Dean Strang, attorney and author, widely known for his role as Steven Avery's lawyer as documented in Netflix’s popular series Making a Murderer and for his book Worse Than the Devil: Anarchists, Clarence Darrow, and Justice in a Time of Terror, spoke to a large crowd at Hendrick’s Chapel as part of Syracuse University’s Maxwell School of Citizenship and Public Affairs State of Democracy lecture series on September 9. During the day-long visit to campus, Strang also met with Maxwell School graduate students and attended an after-lecture reception and book signing event.
For his lecture “Humility in Criminal Justice: What It Would Force Us to Reconsider,” Strang drew on his long and distinguished legal career, including the Avery case, to illuminate the adverse roles that class, race, and ethnicity play in wrongful convictions and to examine how the U.S. criminal justice system deals with the issue of uncertainty. In asking the question, “How do we reconcile ourselves to this pervasive uncertainty and how do we administer something like justice, when so much remains so uncertain, so often?” Strang stated, “I think at least one answer lies in a value that has gone out of vogue with police officers, prosecutors, defense lawyers, and judges, and that’s humility."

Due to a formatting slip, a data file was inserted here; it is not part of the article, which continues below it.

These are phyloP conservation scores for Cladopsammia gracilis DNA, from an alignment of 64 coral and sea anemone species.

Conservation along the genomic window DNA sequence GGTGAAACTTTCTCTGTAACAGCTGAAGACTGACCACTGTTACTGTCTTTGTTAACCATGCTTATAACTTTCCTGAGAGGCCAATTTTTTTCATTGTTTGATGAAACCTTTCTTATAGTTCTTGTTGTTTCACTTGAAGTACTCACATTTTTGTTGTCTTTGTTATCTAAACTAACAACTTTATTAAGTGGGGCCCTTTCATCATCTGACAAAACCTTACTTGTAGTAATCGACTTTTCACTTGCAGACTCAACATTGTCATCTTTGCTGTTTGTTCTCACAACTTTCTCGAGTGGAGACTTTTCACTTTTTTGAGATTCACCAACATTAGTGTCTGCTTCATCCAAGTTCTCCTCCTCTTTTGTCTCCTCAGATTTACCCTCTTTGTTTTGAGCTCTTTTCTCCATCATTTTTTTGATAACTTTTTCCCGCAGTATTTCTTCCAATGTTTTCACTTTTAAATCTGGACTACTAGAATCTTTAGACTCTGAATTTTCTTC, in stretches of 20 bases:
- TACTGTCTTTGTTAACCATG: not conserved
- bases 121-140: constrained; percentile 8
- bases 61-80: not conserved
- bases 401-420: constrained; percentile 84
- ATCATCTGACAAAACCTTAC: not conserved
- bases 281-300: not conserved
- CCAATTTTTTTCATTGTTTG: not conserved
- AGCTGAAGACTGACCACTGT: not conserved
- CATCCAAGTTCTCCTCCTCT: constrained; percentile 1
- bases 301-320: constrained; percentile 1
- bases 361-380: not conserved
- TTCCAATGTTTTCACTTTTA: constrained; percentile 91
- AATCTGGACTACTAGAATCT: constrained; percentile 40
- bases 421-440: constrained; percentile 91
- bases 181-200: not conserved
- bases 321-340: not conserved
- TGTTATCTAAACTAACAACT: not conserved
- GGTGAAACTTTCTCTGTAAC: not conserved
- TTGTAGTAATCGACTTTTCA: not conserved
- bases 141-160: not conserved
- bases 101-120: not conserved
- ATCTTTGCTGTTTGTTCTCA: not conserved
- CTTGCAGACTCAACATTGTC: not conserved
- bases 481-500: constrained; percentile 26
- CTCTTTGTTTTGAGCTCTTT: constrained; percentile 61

In his remarks, Strang argued that humility would force us to reconsider among other things, the use of capital punishment and life without parole in sentencing; the finality of verdicts; and the two- to three-fold disparity in government expenditures for criminal defense as compared to prosecution.
Piror to the event, Grant Reeher, director of the Campbell Public Affairs Institute and a professor of political science at Syracuse University's Maxwell School of Citizenship sat down with Strang for a one-on-one interview to discuss his reflections on the lack of humility within the criminal justice System. Video of the interview can be viewed below.